Writing a Visual Art Critique

The following information is paraphrased from Varieties of Visual Experience: Art as Image and Idea, E.B. Feldman, Prentice-Hall, Inc., Englewood Cliffs, N.J., 1981.

You are encouraged to read the fuller discussion of the “critical performance” in the Feldman book.

While this account focuses upon a critical model appropriate for the visual arts, the following account may also be used for music, poetry, dance, and a number of the other areas of fine arts with a bit of linguistic adjustment.

Feldman’s “Critical Performance” is a four-step process that involves description, formal analysis, interpretation, and evaluation. The steps in this process are so arranged in order to “defer judgment” and gather evidence as you proceed, so that you are able to make sound “interpretations” and “judgments.”

Description: This is a process of taking inventory, of noting what is immediately presented to the viewer (subject matter). At this stage you avoid, as much as possible, drawing inferences. This is a simple account of “what is there.” This is the type of account with which any reasonably observant person would agree. Language should be “unloaded,” and should not contain hints about the value of what is described. Description is an attempt “to find” what is objectively present in the art object.

Critical description involves:

  1. Making an inventory of the names of the things we see in the art object (this becomes more difficult with respect to “non-objective” art objects in which one has to describe what one sees in terms of the elements of art [line, shape, form, texture, space]).
  2. Performing a technical analysis or description of the way the art object seems to have been made. Critical description is a delaying process that helps you to “take in” and to defer interpretation and judgment until later in the process.

Formal Analysis: In the formal analysis, you endeavor to “go behind” the descriptive inventory to discover how the things that have been named are constituted and organized. This section focuses on the “language of art” and the way the “elements of art” (line, shape, form, texture, color, space) and the “principles of design” (unity, variety, balance, proportion, scale, dominance, subordination, rhythm) have been organized by the artist. In this step, you describe the relationships among the elements and principles. You move beyond “description” to the way the art object is perceived and organized.

Interpretation: This is a process through which the “meaning” (i.e., content) of the art object is expressed. Through description and formal analysis of the art object, you will come to “discover” its meanings. You may also state the relevance of these meanings to your own life, or to the human situation in general. You begin an interpretation by forming an “hypothesis.” An hypothesis is an idea or principle of organization which seems to relate the material of description and formal analysis meaningfully in order to arrive at the deeper level of “content” that the art object conveys. This step is an attempt to formulate a specific explanation and disclosure of meaning that will “fit” the evidence that was assembled through the first two steps.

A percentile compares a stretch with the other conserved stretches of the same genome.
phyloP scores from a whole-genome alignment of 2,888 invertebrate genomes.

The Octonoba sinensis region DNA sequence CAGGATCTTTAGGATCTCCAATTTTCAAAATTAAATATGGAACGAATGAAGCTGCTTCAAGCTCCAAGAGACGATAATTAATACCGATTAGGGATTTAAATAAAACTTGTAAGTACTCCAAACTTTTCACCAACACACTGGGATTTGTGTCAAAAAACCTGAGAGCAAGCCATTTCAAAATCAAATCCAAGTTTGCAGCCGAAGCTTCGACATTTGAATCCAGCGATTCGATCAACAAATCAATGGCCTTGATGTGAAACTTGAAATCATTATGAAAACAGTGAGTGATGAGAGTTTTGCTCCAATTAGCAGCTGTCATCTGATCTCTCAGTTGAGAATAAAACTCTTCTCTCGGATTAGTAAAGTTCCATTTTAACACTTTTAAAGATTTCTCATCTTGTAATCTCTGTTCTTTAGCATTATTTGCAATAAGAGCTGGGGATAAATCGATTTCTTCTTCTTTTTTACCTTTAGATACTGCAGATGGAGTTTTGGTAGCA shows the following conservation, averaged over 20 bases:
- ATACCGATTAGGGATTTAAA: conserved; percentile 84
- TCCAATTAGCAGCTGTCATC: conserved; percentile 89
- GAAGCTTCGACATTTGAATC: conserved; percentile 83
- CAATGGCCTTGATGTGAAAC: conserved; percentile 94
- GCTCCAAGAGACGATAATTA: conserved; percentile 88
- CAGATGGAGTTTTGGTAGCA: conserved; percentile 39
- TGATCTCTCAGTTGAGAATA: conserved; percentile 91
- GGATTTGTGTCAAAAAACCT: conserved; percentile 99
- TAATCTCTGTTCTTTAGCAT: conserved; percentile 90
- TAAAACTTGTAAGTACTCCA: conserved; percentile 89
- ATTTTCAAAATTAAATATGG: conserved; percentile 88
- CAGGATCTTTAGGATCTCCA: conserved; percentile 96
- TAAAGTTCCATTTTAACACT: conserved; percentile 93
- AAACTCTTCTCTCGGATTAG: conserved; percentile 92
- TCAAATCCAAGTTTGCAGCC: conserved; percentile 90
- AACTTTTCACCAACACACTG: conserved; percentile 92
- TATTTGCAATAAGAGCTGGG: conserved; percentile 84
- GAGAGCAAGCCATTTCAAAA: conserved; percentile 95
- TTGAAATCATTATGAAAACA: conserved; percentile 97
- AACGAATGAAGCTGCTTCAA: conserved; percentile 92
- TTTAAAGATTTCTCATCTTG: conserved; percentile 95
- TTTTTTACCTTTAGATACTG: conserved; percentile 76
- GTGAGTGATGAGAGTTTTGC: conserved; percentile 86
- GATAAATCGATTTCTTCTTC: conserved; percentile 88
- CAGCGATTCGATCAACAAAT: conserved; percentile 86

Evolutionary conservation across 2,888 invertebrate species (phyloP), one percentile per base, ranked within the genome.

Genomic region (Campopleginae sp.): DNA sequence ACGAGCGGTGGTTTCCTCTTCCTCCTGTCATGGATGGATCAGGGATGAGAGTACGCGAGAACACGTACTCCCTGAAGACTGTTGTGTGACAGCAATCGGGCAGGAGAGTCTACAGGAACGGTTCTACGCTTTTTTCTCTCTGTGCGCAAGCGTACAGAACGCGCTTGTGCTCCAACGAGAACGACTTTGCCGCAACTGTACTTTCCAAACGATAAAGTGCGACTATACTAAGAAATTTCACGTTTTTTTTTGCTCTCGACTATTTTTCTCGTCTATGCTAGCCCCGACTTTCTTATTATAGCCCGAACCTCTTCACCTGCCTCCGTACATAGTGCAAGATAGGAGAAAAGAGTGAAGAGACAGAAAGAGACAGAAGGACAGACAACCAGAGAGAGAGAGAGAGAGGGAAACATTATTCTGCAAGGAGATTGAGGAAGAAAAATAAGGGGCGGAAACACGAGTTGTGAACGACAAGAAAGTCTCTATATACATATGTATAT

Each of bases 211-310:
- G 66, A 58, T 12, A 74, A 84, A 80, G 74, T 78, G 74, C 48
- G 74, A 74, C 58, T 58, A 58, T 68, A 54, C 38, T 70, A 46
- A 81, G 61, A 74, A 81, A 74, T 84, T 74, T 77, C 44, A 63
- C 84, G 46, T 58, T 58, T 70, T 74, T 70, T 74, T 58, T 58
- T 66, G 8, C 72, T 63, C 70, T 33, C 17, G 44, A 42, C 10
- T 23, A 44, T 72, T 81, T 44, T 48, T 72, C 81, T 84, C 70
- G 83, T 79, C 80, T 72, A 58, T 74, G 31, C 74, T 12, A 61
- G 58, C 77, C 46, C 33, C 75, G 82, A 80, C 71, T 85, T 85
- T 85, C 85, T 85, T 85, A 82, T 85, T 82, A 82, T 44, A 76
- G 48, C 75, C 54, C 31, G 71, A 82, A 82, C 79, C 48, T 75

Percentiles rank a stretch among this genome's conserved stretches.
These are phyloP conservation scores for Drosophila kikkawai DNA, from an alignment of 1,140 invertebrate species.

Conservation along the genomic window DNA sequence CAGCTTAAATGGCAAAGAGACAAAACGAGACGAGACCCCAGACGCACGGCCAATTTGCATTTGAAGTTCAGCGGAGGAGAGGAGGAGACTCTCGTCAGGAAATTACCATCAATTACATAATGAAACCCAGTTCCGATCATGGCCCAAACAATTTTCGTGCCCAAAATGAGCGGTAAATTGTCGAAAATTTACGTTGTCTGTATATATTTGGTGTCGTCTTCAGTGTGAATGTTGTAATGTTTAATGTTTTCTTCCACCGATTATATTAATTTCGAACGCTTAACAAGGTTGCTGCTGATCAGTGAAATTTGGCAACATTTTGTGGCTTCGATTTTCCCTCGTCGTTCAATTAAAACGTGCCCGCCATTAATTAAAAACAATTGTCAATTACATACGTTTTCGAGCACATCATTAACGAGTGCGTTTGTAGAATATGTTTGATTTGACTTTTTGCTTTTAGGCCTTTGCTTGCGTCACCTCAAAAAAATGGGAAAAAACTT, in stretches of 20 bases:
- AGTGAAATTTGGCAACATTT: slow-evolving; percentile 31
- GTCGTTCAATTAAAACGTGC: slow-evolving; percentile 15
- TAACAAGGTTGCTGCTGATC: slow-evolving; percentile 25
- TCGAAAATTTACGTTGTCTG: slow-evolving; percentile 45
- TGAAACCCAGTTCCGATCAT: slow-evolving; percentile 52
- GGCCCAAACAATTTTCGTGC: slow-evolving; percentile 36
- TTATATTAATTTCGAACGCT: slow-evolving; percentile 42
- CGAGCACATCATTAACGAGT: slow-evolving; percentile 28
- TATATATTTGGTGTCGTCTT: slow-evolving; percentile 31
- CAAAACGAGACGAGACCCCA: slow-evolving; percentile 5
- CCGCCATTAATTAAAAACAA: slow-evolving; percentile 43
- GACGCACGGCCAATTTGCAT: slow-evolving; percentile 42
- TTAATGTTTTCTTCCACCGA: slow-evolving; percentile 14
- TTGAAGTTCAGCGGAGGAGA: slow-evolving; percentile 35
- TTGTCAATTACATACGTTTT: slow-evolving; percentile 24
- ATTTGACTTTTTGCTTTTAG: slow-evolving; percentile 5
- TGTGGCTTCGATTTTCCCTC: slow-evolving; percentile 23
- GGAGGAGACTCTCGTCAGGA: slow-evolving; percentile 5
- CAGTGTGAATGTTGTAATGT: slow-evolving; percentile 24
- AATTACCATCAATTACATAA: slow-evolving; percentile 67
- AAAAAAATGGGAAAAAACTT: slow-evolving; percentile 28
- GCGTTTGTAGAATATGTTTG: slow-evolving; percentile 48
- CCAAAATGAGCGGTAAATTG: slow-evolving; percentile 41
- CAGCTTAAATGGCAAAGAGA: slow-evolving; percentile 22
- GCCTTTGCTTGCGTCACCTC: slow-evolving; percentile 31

Judgment: Evaluating an art object means giving it a rank in relationship to other works in its class. Evaluation is a way of deciding on the degree of artistic and aesthetic merit of the art object. Evaluating art moves beyond the simple “I like” or “I don’t like” statements. Within this step you can:

  1. Compare the art object with historical models and relate it to the widest possible range of comparable works.
  2. Determine the relevance of “originality.” Here, you decide how the art object either conforms to or departs from other art objects in its class. Specifically, what is “original” and “compelling” about the art object. “Originality,” however, also must carry with it some substantive measure and not simply be “novelty for the sake of novelty.”
  3. Determine the relevance of technique. Since art is “making,” technical considerations are involved in evaluation. This involves determinations of the importance of craftsmanship, logic in the use of tools and materials, the proper use of tools, and the correspondence between the appearance and function of the art object. The question of “craftsmanship” and “anti-craftsmanship” often results in an elusive relationship in some modern and post-modern art objects. Here it is important to determine whether a particular technique supports or diminishes the overall impact and import of the art object.

Final Words: Criticism is “talk” and “writing” about fine arts. Contrary to the popular assumption, criticism is not simply my opinion versus your opinion. Critical writing and speaking must be based on sound evidence and criteria to which you can point for the support of your conclusions.

Organizing your fine-arts critique along the lines of this step-by-step critical performance is acceptable. You should strive, however, for a narrative that flows seamlessly from one step to another. Following the step-by-step organization leads to a critical paper that reads like an academic exercise or assignment. A well-organized, seamless narrative, on the other hand, will permit you to create your own critical voice. One way to understand this process, and this latter suggestion, is to read some art criticism in various journals or major metropolitan newspapers, such as the Washington Post, Los Angeles Times, and the New York Times. For journals read: Art News, Art Forum, and Art in America.